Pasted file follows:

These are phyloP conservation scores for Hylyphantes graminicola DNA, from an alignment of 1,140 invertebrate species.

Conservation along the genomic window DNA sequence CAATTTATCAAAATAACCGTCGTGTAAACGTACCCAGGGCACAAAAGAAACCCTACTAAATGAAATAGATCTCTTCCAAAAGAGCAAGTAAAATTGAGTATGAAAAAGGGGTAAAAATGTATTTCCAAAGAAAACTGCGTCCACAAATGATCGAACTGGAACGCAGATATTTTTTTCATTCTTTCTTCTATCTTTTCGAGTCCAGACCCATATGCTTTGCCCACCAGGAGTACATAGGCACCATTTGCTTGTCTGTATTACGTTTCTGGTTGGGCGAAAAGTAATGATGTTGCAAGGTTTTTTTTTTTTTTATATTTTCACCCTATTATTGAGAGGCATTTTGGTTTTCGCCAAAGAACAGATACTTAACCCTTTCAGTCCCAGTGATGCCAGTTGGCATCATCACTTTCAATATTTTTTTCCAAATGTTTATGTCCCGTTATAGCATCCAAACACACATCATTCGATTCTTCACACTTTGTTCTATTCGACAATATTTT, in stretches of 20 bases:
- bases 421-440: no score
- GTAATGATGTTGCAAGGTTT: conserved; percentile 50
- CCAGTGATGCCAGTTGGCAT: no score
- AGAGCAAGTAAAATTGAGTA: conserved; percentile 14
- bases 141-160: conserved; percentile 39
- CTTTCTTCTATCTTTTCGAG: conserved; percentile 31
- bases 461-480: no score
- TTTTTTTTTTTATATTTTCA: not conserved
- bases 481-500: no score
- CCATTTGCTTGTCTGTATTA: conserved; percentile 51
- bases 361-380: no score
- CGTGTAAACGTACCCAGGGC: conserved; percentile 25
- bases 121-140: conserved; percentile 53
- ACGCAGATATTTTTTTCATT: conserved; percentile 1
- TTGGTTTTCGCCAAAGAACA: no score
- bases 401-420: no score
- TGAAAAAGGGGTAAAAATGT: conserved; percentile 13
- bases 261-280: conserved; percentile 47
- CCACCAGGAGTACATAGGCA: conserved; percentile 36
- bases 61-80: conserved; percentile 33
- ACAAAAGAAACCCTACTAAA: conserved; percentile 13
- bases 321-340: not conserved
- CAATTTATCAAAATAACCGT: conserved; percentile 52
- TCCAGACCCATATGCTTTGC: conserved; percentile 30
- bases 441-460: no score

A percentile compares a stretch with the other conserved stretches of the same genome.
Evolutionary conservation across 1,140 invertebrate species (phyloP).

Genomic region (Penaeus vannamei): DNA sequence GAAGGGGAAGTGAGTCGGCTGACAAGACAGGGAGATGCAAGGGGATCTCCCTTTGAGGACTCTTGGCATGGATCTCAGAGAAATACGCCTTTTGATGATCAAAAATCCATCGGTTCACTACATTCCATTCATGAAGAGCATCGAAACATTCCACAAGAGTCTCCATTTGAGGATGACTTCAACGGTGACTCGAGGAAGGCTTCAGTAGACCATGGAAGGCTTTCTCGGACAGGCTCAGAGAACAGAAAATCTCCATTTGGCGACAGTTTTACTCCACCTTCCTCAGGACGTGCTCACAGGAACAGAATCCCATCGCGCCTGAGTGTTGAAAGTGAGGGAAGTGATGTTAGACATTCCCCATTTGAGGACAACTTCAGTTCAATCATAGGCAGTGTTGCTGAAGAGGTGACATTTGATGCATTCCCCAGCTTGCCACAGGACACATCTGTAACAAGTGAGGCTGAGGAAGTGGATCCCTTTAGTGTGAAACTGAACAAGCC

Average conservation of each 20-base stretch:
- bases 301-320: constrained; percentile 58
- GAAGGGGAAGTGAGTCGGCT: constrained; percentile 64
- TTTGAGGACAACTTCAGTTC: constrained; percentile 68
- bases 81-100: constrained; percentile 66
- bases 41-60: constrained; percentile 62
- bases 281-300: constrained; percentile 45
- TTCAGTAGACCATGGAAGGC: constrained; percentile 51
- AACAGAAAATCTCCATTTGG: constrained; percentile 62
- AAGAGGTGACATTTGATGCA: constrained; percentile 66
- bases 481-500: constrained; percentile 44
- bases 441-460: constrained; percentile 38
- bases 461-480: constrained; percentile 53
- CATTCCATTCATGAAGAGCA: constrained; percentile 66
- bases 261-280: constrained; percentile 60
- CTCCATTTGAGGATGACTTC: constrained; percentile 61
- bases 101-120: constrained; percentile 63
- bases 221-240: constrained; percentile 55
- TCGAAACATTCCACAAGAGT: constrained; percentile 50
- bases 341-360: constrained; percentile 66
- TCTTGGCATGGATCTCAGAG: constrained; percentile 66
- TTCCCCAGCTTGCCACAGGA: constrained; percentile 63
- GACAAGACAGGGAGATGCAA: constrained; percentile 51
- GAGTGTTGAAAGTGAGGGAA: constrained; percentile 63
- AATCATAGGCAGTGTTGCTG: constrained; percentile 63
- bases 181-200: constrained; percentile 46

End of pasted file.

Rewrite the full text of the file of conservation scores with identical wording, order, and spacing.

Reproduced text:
These are phyloP conservation scores for Hylyphantes graminicola DNA, from an alignment of 1,140 invertebrate species.

Conservation along the genomic window DNA sequence CAATTTATCAAAATAACCGTCGTGTAAACGTACCCAGGGCACAAAAGAAACCCTACTAAATGAAATAGATCTCTTCCAAAAGAGCAAGTAAAATTGAGTATGAAAAAGGGGTAAAAATGTATTTCCAAAGAAAACTGCGTCCACAAATGATCGAACTGGAACGCAGATATTTTTTTCATTCTTTCTTCTATCTTTTCGAGTCCAGACCCATATGCTTTGCCCACCAGGAGTACATAGGCACCATTTGCTTGTCTGTATTACGTTTCTGGTTGGGCGAAAAGTAATGATGTTGCAAGGTTTTTTTTTTTTTTATATTTTCACCCTATTATTGAGAGGCATTTTGGTTTTCGCCAAAGAACAGATACTTAACCCTTTCAGTCCCAGTGATGCCAGTTGGCATCATCACTTTCAATATTTTTTTCCAAATGTTTATGTCCCGTTATAGCATCCAAACACACATCATTCGATTCTTCACACTTTGTTCTATTCGACAATATTTT, in stretches of 20 bases:
- bases 421-440: no score
- GTAATGATGTTGCAAGGTTT: conserved; percentile 50
- CCAGTGATGCCAGTTGGCAT: no score
- AGAGCAAGTAAAATTGAGTA: conserved; percentile 14
- bases 141-160: conserved; percentile 39
- CTTTCTTCTATCTTTTCGAG: conserved; percentile 31
- bases 461-480: no score
- TTTTTTTTTTTATATTTTCA: not conserved
- bases 481-500: no score
- CCATTTGCTTGTCTGTATTA: conserved; percentile 51
- bases 361-380: no score
- CGTGTAAACGTACCCAGGGC: conserved; percentile 25
- bases 121-140: conserved; percentile 53
- ACGCAGATATTTTTTTCATT: conserved; percentile 1
- TTGGTTTTCGCCAAAGAACA: no score
- bases 401-420: no score
- TGAAAAAGGGGTAAAAATGT: conserved; percentile 13
- bases 261-280: conserved; percentile 47
- CCACCAGGAGTACATAGGCA: conserved; percentile 36
- bases 61-80: conserved; percentile 33
- ACAAAAGAAACCCTACTAAA: conserved; percentile 13
- bases 321-340: not conserved
- CAATTTATCAAAATAACCGT: conserved; percentile 52
- TCCAGACCCATATGCTTTGC: conserved; percentile 30
- bases 441-460: no score

A percentile compares a stretch with the other conserved stretches of the same genome.
Evolutionary conservation across 1,140 invertebrate species (phyloP).

Genomic region (Penaeus vannamei): DNA sequence GAAGGGGAAGTGAGTCGGCTGACAAGACAGGGAGATGCAAGGGGATCTCCCTTTGAGGACTCTTGGCATGGATCTCAGAGAAATACGCCTTTTGATGATCAAAAATCCATCGGTTCACTACATTCCATTCATGAAGAGCATCGAAACATTCCACAAGAGTCTCCATTTGAGGATGACTTCAACGGTGACTCGAGGAAGGCTTCAGTAGACCATGGAAGGCTTTCTCGGACAGGCTCAGAGAACAGAAAATCTCCATTTGGCGACAGTTTTACTCCACCTTCCTCAGGACGTGCTCACAGGAACAGAATCCCATCGCGCCTGAGTGTTGAAAGTGAGGGAAGTGATGTTAGACATTCCCCATTTGAGGACAACTTCAGTTCAATCATAGGCAGTGTTGCTGAAGAGGTGACATTTGATGCATTCCCCAGCTTGCCACAGGACACATCTGTAACAAGTGAGGCTGAGGAAGTGGATCCCTTTAGTGTGAAACTGAACAAGCC

Average conservation of each 20-base stretch:
- bases 301-320: constrained; percentile 58
- GAAGGGGAAGTGAGTCGGCT: constrained; percentile 64
- TTTGAGGACAACTTCAGTTC: constrained; percentile 68
- bases 81-100: constrained; percentile 66
- bases 41-60: constrained; percentile 62
- bases 281-300: constrained; percentile 45
- TTCAGTAGACCATGGAAGGC: constrained; percentile 51
- AACAGAAAATCTCCATTTGG: constrained; percentile 62
- AAGAGGTGACATTTGATGCA: constrained; percentile 66
- bases 481-500: constrained; percentile 44
- bases 441-460: constrained; percentile 38
- bases 461-480: constrained; percentile 53
- CATTCCATTCATGAAGAGCA: constrained; percentile 66
- bases 261-280: constrained; percentile 60
- CTCCATTTGAGGATGACTTC: constrained; percentile 61
- bases 101-120: constrained; percentile 63
- bases 221-240: constrained; percentile 55
- TCGAAACATTCCACAAGAGT: constrained; percentile 50
- bases 341-360: constrained; percentile 66
- TCTTGGCATGGATCTCAGAG: constrained; percentile 66
- TTCCCCAGCTTGCCACAGGA: constrained; percentile 63
- GACAAGACAGGGAGATGCAA: constrained; percentile 51
- GAGTGTTGAAAGTGAGGGAA: constrained; percentile 63
- AATCATAGGCAGTGTTGCTG: constrained; percentile 63
- bases 181-200: constrained; percentile 46